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Is online streaming helping or hurting Chicago musicians?

Chicago based musicians, Brett, Jack, Alex play a late night show promoting their band Long Live the Goat.
Chicago based musicians, Brett, Jack, Alex play a late night show promoting their band Long Live the Goat.

After their midnight set at Liar’s Club located at 1665 W. Fullerton Avenue, brothers Alex and Brett Fishback set up a booth to sell merchandise for their band, Long Live the Goat.

Taking a page from musicians across the country, these Chicago brothers must rely on t-shirt sales and other small items to make money rather than selling albums.

“It’s kind of nuts. These days we really don’t bank on [album sales] at all. If we go to a show and really plan on making profit, we’re pushing our merchandise and getting people in the door. As far as getting people to buy our CD, that’s great but they’re going to stream it on Spotify or Pandora,” Brett Fishback said.

Pandora Media, based in Oakland, California, is internet-based radio which plays music that listeners have chosen and, based on their selections, chooses other artists the listener may like. With little more than 2,000 employees, the company is currently valued at $2.6 billion.

Although the music streaming service is a billion-dollar company, analyst from Albert Fried & Company said, “Pandora shares are unattractive.”

The financial analyst group noted that Pandora has been “under performing in a weak economy,” with its shares hitting a 52-week high of $16 a share but now currently trading at $11 per share.

The sudden spiral that is facing Pandora could possibly have a positive impact on brick-and-mortar shops that rely heavily on record sales.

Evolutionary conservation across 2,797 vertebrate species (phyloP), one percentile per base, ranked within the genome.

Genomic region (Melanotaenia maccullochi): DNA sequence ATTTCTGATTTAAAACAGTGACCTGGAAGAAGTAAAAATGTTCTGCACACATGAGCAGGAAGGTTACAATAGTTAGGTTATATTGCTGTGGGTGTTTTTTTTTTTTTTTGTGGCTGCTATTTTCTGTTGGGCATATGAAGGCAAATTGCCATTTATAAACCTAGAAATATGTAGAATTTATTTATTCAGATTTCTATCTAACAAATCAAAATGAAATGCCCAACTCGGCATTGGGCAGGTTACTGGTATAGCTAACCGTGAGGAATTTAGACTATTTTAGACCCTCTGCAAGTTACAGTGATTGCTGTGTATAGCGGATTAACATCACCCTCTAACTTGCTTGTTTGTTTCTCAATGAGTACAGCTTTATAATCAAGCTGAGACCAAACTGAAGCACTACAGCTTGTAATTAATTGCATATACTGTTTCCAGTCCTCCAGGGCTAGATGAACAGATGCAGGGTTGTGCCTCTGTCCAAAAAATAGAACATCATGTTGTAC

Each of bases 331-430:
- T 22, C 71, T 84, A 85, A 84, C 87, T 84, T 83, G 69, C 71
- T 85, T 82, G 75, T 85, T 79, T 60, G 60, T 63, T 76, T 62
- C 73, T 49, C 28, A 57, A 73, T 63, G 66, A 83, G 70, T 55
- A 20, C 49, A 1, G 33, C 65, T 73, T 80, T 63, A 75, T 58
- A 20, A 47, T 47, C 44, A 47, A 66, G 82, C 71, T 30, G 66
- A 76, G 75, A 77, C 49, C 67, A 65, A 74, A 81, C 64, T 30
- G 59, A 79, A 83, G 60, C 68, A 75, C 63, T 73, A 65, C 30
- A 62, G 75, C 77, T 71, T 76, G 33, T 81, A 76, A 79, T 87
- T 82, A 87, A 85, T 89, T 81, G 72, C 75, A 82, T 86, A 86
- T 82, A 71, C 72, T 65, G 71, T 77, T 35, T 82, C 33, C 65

Dan McCune, store manager at Permanent Records, 1914 W. Chicago Avenue, said, “Online streaming hasn’t dictated the direction of the business, it’s more of a companion.”

McCune, who has been managing the Ukrainian Village shop for over five years, said although online streaming may have killed other compact forms like CD’s, “a record store will always be a record store.”

Since September, Pandora saw its revenue increase 20 percent to $992 million. The company also saw subscriptions increase one percent to $166 million and advertising increase 14 percent to $759 million.

But despite the uptick in numbers, analysts still see the music giant stumbling. A Terefis analysis said, “Advertisement revenues aren’t growing fast enough to outrun the rise in content cost.”

Pandora may be seeing rough times but its acquisition of Ticketfly for $450 million back in October of 2015 had analysts giving credit to the company for an attempt to diversify its portfolio with new revenue streams.

Ticketfly is an online service that allows users to purchase event tickets through Pandora.

Still, Pandora is one of three main music-streaming services that seem to have a tight grip on the music industry. Heavy weights like Spotify and Apple Music appear to be more attractive to younger generations that rely heavily on iPhones, tablets and technology.

“Streaming music is another avenue for people to discover music but it won’t take the place of picking up a tangible object like a record,” McCune said.

One of the main factors noted in a financial report released by Pandora is the purchasing of licenses to play music. Securing different contracts made up 6.7 percent of its revenue at the end of 2015.

Long Live the Goat has released music on both Pandora and Spotify but said there are different distributors to choose from that have different rules and regulations.

For their latest project, the brothers went with a different music distributing service which did not require them to pay a yearly renewal fee. “We were able to put our music online for free but we got less of the proceeds for it,” Alex Fishback said.

Chicago is still home to a few large record stores but some have been forced to close, like the Logan Square based shop Saki, which officially shut its doors December 1st.

As musicians, the Fishbacks said they will always continue to make music and release albums. Brett Fishback said streaming services like Spotify and Pandora are here to stay but physical music is not going to stop.

“[Online streaming] is a double edged sword — It’s great that I can listen to any band that I want anytime for free but it’s very hard to be a musician and that be your only source of income. You can’t really do that,” he said.

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